‘They’re my main squeeze!’ Telling people about your non-binary lover

thy-page said:

“Hey I really want to ask just out of curiosity do people who use they have a word they get called when in a relationship eg with the biranry gernders boyfriend girlfriend. Is there something like they for people who use they?”

Hi there thy-page!

An excellent question. I think the most common word is ‘partner’ but this can be quite a heavy-duty term implying a primary if not monogamous relationship as well as a particular duration and intent (spouse is similar).

I see queer and/or trans* people around me overwhelmingly using partner language, but I also hear some straight cis-gender (non-trans) people using partner language, too. This has the nice effect of opening up the possibility that their (absent and referred-to ‘partner’) could be of any gender, and makes a little crack in the inevitability of heterosexuality. I often encourage my straight students to try referring to their partners with singular they and partner language in conversation with strangers, and to see what happens. Give it a try, interwebs!

But I digress.

‘Partner’ and ‘spouse’ certainly don’t reflect all ways in which people approach their relationships, particularly more casual, less primary or less durational ones. I’ve heard people use the following:

date

lover

crush

significant other

sweetheart

sweetie

new friend

main squeeze

Of course, some of these can sound pretty cheesey, and might have a bit of a tongue-in-cheek quality to them. They also may be a bit awkward to use when introducing your person to others: “This is my main squeeze!” or “Meet my crush!” However, I’m a big proponent of embracing and surviving awkwardness as best as we can; but I’m also an extrovert and someone who actively studies awkwardness as a teaching tool…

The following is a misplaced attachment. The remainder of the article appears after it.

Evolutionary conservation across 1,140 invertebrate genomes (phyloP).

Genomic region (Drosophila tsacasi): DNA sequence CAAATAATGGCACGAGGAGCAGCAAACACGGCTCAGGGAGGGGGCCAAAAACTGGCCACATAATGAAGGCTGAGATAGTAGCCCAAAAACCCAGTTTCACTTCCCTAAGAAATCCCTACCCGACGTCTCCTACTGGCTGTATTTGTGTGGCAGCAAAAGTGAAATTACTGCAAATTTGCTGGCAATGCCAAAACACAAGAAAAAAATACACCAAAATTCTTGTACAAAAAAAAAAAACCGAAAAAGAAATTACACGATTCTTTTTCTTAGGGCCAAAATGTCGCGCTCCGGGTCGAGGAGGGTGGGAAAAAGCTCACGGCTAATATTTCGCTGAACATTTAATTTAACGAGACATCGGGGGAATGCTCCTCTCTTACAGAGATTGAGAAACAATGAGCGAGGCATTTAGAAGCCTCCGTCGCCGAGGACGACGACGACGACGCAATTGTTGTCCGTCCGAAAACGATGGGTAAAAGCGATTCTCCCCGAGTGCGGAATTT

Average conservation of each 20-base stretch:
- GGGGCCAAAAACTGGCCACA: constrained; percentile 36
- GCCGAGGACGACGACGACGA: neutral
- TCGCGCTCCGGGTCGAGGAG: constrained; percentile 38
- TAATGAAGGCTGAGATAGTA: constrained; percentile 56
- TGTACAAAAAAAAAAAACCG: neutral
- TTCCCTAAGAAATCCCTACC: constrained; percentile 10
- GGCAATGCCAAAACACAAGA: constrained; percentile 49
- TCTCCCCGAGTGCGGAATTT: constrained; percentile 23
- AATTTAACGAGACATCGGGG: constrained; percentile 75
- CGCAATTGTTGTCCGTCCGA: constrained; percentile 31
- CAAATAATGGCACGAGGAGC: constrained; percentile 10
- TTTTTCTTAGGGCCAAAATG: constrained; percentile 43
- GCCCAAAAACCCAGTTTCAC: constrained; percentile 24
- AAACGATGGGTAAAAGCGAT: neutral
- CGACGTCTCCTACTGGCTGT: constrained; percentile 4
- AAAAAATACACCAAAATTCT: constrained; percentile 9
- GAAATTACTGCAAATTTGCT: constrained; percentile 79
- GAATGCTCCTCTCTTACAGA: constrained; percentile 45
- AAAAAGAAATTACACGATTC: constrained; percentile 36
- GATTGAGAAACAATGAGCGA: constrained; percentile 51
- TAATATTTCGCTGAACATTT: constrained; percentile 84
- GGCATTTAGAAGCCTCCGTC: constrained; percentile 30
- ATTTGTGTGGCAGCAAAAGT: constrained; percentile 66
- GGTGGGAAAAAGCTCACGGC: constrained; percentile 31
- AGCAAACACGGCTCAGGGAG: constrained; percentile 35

So another and perhaps more socially seamless option is to use gerunds (-ing words) in the style of ‘person-first’ language popularized by some disability rights advocates. Here are some examples:

“This is Matt, the person I’m dating.”

“This is Phoenix. We’ve been seeing each other for about a month.”

“Juniper and I have been spending a lot of time together recently.”

This is nice because you don’t need a label at all.

So, thanks again thy-page for a great question! Keep asking.

**

Happy new year from TIMP, everyone! Thank you for your many questions, both private and public. Thank you also for your patience with me as I caught up to my new post-Ph.D. defence life and had a big TIMP time-lag this fall.

I love writing this blog, but my only regret is that I don’t usually get to have ongoing conversations with anyone. Please feel free to comment far and wide on my posts, whether you agree or disagree with what I have offered. I would love to hear other points of view, which can only be helpful to people asking questions. I will get back to you, I promise.

My warmest wishes for a gender-inclusive (if not wholly gender-neutral) 2015,

Lee

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5 comments

    1. Good point! I think that any antonym would have the ‘tongue-in-cheek’ quality of something like ‘main squeeze.’ “This is my current” or “this is my present” seem to imply that one intends to be moving on, which might not be the case! 🙂 Thanks for your comment.

      Like

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